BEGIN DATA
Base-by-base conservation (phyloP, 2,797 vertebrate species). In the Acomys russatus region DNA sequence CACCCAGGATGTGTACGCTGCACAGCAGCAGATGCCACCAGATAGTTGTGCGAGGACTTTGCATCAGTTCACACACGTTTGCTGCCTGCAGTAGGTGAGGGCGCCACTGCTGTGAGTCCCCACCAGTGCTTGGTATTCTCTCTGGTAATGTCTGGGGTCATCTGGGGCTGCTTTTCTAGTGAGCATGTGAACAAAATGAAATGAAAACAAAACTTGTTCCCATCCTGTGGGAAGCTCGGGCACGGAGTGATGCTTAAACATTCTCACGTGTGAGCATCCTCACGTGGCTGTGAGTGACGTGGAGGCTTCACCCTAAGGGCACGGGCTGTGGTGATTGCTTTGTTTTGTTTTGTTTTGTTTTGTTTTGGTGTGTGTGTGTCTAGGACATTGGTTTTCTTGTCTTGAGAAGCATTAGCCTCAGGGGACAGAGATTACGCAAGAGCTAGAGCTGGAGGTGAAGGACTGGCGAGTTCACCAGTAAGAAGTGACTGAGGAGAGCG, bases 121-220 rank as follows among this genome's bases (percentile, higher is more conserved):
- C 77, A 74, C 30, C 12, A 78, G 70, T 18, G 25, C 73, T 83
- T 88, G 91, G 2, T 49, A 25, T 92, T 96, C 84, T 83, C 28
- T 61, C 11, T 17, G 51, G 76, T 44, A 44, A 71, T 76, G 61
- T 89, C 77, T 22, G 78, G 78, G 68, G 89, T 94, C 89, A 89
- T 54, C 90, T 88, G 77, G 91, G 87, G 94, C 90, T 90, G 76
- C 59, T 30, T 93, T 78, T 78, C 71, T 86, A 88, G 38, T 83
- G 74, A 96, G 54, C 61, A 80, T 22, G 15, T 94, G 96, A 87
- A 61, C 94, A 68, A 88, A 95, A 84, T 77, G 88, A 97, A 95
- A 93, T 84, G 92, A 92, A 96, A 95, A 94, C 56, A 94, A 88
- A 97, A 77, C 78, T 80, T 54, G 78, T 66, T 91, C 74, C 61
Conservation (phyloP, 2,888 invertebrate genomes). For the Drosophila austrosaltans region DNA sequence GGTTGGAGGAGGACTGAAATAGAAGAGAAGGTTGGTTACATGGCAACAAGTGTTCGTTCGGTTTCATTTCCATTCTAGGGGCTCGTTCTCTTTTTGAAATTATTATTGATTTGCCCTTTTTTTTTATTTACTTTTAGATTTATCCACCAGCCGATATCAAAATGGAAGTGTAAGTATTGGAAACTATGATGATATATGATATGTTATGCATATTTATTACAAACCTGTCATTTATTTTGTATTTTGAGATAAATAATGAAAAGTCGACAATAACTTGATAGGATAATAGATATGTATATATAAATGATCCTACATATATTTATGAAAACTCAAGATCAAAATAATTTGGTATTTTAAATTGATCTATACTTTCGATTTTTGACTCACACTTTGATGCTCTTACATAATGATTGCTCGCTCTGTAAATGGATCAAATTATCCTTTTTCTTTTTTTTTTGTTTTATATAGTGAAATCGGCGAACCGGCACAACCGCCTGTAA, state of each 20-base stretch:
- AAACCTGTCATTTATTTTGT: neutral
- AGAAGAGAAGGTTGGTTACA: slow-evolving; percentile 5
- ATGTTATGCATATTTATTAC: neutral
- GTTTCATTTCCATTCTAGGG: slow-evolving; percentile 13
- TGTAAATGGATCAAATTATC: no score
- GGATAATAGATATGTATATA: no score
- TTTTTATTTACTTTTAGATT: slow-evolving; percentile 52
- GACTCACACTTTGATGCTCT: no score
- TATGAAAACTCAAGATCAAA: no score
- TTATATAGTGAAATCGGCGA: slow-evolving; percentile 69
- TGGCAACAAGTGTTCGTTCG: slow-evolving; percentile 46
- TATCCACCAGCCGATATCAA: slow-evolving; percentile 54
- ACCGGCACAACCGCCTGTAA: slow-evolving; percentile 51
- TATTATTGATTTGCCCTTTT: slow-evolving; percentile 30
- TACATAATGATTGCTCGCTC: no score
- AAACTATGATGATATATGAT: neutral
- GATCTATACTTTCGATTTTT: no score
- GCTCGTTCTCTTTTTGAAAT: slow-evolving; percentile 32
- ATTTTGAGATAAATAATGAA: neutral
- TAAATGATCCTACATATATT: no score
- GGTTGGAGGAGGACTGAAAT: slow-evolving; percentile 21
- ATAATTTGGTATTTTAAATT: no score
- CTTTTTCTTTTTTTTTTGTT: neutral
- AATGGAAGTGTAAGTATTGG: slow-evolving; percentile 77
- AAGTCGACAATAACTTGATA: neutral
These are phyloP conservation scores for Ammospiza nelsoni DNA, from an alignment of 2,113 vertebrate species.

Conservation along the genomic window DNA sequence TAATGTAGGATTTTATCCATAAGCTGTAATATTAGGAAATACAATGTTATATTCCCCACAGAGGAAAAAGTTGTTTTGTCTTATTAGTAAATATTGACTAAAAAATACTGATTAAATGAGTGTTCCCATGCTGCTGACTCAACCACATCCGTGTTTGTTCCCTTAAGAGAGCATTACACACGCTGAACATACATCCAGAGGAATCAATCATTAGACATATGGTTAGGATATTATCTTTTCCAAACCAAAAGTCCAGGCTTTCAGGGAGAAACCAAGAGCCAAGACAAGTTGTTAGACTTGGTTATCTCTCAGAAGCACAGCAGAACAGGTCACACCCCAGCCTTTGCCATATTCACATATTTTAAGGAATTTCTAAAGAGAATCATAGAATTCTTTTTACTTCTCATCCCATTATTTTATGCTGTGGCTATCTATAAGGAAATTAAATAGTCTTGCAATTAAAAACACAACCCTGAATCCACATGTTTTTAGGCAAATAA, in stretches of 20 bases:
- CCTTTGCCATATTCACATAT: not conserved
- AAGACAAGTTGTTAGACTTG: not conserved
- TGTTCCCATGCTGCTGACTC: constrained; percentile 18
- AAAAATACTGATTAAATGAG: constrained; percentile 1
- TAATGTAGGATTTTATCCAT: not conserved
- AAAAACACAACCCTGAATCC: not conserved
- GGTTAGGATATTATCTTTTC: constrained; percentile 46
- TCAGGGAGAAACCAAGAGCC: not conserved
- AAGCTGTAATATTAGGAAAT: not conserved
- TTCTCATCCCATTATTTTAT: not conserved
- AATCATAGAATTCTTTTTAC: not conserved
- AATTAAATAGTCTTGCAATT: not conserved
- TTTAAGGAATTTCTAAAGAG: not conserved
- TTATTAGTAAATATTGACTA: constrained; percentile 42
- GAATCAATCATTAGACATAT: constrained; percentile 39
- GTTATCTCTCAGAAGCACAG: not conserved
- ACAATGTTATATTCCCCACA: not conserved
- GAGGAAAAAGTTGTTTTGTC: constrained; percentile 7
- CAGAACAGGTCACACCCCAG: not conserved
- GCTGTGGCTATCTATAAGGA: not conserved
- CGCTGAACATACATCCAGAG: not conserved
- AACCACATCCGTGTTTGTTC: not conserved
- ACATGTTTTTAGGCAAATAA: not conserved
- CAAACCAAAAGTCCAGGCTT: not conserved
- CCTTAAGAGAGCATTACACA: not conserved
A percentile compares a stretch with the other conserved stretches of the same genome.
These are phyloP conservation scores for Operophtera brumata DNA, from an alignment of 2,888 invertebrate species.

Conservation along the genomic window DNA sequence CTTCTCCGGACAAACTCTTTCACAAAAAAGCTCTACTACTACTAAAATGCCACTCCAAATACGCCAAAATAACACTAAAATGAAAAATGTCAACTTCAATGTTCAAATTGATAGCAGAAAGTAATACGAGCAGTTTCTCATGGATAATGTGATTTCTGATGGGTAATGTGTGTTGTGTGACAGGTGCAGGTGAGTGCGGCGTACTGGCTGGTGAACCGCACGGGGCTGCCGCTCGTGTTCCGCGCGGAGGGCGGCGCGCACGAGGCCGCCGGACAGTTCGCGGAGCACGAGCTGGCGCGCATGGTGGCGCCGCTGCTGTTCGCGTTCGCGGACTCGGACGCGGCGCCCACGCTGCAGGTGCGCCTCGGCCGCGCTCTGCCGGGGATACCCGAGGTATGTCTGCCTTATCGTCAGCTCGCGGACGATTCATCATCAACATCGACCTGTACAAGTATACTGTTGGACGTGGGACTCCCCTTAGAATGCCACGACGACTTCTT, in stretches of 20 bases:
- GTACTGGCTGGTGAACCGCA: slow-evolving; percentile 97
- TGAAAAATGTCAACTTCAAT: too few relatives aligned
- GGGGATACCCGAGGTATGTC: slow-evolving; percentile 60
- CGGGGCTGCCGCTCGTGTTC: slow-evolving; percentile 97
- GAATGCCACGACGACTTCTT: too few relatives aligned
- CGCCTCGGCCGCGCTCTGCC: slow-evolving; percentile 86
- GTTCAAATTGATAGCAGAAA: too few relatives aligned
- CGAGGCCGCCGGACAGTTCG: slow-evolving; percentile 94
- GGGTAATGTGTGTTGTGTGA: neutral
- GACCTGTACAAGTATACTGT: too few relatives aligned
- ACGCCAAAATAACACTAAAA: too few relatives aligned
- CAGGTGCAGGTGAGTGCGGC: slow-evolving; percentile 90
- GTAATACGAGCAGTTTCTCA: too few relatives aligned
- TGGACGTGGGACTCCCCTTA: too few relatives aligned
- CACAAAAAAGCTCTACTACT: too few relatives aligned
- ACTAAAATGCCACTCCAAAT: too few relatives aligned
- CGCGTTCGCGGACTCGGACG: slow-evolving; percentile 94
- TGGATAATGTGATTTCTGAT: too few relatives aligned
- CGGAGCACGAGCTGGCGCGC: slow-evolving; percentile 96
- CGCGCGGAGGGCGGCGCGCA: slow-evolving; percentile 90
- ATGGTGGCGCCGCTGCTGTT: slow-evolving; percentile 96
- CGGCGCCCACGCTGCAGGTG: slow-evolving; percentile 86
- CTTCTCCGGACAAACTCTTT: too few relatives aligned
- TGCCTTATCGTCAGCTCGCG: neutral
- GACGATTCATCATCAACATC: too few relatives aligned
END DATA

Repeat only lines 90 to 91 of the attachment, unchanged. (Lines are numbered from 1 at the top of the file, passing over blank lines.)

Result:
- CTTCTCCGGACAAACTCTTT: too few relatives aligned
- TGCCTTATCGTCAGCTCGCG: neutral